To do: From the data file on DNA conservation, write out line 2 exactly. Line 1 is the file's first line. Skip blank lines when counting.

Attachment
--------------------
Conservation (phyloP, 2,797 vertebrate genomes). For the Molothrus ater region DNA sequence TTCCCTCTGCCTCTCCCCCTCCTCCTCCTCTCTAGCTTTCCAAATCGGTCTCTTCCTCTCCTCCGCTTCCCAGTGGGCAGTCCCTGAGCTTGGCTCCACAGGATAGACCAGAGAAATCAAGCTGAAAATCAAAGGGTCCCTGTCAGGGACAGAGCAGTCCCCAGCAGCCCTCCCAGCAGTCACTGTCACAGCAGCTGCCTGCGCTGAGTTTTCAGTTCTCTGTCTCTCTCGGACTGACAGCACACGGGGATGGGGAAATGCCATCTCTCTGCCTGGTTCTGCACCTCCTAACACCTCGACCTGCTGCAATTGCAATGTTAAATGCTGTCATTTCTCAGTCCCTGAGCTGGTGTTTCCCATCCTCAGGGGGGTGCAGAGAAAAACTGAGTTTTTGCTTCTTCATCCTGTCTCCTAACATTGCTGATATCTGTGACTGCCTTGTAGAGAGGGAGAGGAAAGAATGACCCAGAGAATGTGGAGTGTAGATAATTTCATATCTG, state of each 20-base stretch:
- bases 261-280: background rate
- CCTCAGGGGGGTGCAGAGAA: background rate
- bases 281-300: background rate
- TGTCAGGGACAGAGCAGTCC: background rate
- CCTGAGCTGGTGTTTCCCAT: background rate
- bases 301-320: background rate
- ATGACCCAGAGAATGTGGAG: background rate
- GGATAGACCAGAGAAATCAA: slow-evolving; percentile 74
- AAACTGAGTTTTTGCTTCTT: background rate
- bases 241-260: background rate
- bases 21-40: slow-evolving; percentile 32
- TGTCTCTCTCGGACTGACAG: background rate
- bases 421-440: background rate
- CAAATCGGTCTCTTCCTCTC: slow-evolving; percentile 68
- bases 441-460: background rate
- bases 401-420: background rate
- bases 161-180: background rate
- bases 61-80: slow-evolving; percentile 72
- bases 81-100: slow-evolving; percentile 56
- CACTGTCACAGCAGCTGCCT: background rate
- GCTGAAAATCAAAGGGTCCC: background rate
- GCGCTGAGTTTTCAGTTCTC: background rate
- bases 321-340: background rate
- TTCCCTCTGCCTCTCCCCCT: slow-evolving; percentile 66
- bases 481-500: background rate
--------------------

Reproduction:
- bases 261-280: background rate